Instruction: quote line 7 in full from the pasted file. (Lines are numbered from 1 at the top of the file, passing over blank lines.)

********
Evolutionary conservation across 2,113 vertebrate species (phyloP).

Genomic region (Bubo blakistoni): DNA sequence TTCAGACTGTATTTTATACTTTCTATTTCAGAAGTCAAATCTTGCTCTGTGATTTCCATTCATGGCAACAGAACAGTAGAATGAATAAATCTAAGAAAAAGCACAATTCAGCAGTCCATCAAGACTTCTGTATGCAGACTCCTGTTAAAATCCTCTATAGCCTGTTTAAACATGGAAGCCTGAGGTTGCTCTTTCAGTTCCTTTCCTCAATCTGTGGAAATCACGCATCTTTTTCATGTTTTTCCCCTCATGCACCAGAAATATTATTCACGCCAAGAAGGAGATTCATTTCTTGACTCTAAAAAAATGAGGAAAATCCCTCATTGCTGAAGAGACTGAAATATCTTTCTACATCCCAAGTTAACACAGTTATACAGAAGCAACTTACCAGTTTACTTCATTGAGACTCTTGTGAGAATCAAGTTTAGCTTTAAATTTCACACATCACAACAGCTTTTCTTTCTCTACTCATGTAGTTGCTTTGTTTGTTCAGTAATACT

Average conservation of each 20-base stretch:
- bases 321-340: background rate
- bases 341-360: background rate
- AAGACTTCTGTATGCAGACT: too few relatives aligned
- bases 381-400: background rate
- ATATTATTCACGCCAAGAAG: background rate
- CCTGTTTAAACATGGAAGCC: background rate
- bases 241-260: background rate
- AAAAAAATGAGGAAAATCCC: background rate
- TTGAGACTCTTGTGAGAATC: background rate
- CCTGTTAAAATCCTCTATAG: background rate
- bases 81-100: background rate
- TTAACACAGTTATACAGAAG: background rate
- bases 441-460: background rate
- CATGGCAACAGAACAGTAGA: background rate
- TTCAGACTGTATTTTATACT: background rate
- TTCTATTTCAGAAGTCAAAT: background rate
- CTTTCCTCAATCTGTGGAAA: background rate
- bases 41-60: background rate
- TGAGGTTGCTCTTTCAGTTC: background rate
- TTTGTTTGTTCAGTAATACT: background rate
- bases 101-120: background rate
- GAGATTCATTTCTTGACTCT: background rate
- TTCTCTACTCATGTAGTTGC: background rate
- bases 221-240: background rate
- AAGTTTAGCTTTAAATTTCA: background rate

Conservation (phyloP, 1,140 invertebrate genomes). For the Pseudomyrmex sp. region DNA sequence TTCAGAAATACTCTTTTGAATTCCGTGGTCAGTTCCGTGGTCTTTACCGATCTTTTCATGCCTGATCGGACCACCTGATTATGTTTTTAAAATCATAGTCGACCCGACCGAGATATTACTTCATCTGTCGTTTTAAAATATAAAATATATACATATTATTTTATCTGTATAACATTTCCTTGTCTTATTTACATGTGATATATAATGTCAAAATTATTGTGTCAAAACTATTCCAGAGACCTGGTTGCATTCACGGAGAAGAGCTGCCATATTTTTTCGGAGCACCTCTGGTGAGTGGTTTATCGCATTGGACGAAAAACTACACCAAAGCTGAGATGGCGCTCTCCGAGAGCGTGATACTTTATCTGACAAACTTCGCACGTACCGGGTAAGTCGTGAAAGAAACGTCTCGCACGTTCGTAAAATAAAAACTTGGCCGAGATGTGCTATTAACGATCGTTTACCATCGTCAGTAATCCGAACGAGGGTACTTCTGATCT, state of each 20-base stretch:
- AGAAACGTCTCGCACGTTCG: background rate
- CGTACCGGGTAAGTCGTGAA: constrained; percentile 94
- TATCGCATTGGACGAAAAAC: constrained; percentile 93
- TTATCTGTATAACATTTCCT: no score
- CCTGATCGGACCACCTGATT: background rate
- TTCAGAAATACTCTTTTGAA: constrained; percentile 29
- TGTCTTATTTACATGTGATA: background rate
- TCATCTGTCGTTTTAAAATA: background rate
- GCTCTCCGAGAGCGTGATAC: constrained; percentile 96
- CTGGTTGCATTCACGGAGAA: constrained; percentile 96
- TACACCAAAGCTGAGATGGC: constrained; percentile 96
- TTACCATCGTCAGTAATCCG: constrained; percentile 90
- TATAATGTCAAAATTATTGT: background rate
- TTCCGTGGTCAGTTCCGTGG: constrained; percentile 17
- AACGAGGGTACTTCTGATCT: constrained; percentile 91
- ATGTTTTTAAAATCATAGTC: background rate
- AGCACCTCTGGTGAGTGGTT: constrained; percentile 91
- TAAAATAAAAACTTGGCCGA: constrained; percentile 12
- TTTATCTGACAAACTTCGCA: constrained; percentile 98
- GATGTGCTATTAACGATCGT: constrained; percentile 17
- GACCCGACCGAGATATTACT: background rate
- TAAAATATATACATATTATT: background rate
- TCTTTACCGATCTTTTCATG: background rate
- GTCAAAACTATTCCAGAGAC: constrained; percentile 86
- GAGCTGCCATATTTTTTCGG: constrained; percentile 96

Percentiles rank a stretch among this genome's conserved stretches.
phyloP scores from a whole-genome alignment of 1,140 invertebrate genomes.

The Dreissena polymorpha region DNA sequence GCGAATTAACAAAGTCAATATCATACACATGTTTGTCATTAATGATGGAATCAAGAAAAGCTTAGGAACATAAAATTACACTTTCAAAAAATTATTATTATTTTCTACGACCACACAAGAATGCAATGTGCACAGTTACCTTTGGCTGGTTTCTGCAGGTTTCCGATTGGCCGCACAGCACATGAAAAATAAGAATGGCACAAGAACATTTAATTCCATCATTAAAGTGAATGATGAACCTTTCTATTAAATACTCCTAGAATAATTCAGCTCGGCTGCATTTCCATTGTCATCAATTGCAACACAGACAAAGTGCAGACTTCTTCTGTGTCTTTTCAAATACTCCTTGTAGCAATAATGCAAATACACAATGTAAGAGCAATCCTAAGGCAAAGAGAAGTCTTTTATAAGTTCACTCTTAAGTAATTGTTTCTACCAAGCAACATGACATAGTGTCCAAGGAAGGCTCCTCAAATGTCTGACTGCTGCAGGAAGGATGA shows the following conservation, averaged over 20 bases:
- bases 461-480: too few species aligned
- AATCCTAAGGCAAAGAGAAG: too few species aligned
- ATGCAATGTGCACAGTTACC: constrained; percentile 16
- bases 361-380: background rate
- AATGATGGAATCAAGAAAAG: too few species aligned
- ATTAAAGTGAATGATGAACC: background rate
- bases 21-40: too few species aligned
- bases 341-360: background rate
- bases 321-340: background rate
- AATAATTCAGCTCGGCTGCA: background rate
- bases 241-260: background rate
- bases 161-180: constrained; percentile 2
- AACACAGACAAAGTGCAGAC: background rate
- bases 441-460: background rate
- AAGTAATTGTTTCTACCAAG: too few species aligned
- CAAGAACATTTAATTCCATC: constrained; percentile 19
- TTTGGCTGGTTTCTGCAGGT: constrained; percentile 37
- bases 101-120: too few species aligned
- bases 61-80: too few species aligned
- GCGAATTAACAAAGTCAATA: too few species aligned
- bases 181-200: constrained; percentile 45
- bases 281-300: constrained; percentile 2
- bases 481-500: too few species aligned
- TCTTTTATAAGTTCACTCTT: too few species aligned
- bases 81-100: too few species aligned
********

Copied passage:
- bases 381-400: background rate